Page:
Overall: the Browns from Dunkertons is indeed an outstanding drop. It’s light, yet complex. Although the initial taste is rather sweet with no detectable acidity, suddenly and unexpectedly the sharpness kicks in and stays accompanying other tasty flavours that appear next. Admittedly, the lingering orangy/lemon aftertaste makes this cider taste very refreshing and unique. Also, I loved the bubbles in this cider, which truly complemented the taste. Overall, a great thirst quencher and perfect summer offering that I could drink over and over again. Now I understand why it is everyone’s favourite. 5/6

Availability: in the UK through their online shop, BristolCiderShop, CraftDrink The Belgian Beer Company, Hop Pocket Wine Company or Beers of Europe. However, outside the UK the availability is limited. In the Netherlands look out for Ciderwinkel and Appels en Peren. In Switzerland from Ciderhouse.ch. In Estonia from Siidirimaja. In Germany from CiderKultur.

Price: Dunkertons Browns was a sample provided by CiderKultur.

Cidre Mauret

Maxime Wolff and Romain Sauret are two friends from northern France, who in 2016 released their cider brand called Cidre Mauret. Their goal was to make cider popular again among the French. Cidre Mauret comes currently in two flavours, the Mauret made with 6 apple varieties and one pear variety from Normandy and Picardy and Mauret’o, their Mauret flavoured with peppermint, rum and lime. Additionally, they have more products coming to the French market soon. Today I’m giving their Mauret a try.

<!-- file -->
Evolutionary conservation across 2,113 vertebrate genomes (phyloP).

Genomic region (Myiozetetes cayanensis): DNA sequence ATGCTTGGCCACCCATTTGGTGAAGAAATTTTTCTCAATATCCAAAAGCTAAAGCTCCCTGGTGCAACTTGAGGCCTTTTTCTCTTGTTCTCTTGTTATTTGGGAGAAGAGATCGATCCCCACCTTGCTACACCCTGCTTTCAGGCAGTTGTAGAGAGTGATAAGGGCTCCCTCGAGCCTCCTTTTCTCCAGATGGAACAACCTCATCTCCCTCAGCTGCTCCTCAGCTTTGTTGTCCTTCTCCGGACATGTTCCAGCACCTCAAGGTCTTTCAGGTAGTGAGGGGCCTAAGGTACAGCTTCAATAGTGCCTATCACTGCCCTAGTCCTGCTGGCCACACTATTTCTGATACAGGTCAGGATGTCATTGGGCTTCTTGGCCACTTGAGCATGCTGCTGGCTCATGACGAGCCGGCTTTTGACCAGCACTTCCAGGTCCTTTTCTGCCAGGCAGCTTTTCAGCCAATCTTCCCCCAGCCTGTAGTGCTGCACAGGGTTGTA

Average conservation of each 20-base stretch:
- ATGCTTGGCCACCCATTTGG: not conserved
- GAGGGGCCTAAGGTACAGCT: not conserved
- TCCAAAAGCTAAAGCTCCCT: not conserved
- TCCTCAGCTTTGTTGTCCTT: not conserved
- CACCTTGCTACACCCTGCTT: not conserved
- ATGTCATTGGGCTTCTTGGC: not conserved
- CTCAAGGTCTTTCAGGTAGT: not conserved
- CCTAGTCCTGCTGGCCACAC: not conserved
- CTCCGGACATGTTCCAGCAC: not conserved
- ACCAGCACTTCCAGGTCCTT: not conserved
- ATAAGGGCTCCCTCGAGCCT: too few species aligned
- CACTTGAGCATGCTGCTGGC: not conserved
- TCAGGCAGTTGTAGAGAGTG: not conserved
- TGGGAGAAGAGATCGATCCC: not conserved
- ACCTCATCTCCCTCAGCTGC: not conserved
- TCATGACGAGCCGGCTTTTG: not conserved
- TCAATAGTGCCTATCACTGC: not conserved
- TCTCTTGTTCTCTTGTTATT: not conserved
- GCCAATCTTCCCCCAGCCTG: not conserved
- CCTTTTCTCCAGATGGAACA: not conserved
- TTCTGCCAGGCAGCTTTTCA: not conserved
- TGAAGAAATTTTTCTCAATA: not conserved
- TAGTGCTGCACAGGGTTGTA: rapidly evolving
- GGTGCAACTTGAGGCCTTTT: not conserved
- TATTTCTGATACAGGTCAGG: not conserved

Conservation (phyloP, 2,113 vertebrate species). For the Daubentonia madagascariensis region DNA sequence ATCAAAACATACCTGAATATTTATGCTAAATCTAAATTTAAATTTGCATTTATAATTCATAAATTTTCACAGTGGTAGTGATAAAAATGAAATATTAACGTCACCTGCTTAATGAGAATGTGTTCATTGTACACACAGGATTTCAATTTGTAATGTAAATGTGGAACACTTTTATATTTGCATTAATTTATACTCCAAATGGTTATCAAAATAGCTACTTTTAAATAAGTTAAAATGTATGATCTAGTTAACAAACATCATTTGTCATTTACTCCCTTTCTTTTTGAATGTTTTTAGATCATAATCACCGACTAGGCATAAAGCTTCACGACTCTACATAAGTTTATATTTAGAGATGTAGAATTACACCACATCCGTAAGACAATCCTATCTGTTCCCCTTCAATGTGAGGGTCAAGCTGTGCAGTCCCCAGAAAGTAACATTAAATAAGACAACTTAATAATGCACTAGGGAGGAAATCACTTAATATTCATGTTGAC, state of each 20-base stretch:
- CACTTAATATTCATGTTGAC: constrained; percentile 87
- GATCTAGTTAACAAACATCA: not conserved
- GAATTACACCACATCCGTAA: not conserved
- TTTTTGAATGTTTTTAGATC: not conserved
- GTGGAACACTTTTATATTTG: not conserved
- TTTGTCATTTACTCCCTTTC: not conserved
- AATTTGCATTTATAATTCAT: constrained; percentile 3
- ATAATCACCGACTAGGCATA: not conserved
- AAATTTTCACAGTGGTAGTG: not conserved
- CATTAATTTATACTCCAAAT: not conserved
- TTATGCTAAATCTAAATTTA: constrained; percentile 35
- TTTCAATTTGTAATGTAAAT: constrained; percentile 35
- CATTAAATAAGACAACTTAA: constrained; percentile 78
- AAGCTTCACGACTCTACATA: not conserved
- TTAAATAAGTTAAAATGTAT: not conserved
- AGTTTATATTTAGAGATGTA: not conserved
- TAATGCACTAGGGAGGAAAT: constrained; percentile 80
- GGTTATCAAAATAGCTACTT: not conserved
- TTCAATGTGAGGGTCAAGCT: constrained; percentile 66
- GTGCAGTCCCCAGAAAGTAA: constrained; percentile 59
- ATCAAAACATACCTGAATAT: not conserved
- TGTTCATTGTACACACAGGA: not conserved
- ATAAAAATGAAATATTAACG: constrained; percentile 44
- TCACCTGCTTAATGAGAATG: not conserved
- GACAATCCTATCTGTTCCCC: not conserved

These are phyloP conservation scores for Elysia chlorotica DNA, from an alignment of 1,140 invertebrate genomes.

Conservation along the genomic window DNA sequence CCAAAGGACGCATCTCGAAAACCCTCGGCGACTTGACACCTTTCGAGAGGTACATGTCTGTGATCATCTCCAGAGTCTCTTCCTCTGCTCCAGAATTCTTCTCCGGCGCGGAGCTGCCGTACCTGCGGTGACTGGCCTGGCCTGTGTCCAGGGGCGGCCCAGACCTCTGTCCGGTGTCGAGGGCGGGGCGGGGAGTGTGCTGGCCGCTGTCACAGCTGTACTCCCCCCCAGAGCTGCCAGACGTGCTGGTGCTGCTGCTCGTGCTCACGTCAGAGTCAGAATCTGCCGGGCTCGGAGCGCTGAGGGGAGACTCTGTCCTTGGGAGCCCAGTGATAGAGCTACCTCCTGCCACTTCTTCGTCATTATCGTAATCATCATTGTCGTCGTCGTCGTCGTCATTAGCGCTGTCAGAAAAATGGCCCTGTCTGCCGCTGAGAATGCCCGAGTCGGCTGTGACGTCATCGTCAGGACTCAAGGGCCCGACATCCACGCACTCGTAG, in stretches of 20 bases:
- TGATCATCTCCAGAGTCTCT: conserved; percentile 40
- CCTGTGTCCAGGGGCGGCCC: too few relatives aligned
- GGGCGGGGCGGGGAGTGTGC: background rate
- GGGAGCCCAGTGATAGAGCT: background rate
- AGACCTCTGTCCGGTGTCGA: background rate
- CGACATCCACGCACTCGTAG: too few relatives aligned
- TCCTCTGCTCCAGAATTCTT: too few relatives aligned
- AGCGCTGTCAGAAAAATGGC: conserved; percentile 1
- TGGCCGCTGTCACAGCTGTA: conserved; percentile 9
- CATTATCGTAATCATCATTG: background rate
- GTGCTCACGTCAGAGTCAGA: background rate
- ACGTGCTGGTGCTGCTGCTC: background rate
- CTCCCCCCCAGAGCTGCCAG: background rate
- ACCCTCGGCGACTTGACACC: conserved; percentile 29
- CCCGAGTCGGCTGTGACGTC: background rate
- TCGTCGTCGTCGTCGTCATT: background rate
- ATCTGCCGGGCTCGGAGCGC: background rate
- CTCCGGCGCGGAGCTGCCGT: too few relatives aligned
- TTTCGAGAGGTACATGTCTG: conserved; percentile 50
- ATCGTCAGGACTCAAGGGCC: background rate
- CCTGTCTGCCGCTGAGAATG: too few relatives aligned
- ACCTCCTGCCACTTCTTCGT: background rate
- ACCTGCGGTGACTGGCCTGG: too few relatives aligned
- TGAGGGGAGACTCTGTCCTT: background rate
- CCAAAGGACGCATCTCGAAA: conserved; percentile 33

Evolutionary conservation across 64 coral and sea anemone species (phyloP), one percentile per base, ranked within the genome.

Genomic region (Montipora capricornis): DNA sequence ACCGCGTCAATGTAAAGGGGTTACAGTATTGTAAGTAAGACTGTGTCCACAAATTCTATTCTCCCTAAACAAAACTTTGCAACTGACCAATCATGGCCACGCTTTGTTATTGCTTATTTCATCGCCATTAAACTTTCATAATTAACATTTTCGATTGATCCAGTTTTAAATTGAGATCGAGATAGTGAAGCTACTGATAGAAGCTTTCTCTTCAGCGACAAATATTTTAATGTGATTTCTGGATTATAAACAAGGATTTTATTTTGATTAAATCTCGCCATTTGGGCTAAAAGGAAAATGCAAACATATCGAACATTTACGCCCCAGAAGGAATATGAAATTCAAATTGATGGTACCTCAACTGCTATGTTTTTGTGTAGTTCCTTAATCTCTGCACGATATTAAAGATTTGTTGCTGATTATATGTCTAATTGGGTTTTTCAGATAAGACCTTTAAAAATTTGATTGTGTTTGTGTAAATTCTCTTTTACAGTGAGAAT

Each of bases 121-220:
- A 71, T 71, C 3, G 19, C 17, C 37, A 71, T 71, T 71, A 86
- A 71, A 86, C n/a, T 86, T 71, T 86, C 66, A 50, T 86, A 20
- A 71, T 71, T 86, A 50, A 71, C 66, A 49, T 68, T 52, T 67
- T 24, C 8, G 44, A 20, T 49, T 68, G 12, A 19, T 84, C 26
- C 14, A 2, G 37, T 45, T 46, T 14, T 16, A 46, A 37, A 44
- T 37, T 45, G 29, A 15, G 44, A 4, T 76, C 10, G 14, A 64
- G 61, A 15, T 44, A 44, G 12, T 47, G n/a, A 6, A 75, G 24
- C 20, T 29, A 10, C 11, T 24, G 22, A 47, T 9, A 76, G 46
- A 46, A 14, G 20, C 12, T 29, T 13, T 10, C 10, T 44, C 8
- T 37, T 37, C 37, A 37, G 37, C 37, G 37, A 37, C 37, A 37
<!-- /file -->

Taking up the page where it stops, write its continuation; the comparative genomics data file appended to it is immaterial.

Company: SAS Mauret
Place of Origin: Pont-à-Marcq, France
Ingredients: a blend of six apple varieties (95%) and pears (5%) from Normandy and Picardy
ABV: 5%
Package type: 330ml clear bottle with crown cork
Recommended type of glass: wine glass or pint

Appearance: pours a lightly cloudy pale amber with an orange hue and a short-lived white head. Medium, artificial carbonation. Body is medium.

Aroma/Nose: the aroma is intense, clear and sweet with notes of mainly apple juice from French cider apples, baked apples, caramel, dried fruits, in particular apricots with a touch of raisins.

Taste: it starts with low sweetness and low acidity. Followed by a note of apple juice from cider apples, dried fruits, a watery note, medium astringency and a hint of bitterness. The finish is dry with a medium astringency, a hint of caramel and wood and fresh apple.

Overall: I love the label and the efforts made by the company to ‘modernise’ cidre and make it more popular among the younger generation. As for their Cidre Mauret, you can clearly tell that the product was made with cider apples using French cider methods. Beautiful notes of caramel, dried fruits and baked apples make this cider very inviting. Taste wise Cidre Mauret has a structure and many delicious notes that linger on. Yet Cidre Mauret is a sparkling alcoholic juice made from French cidre apples as the apple juice dominates the flavour. Cidre Mauret is drinkable and not too sweet so it is suitable for every palate. But it is hard to consider it more than a tasty and quality juice. 4/6.

Availability: all around in Lille. Online from Mes Voisins Producteurs. 

Price: Cidre Mauret was a sample provided by Romain from Cidre Mauret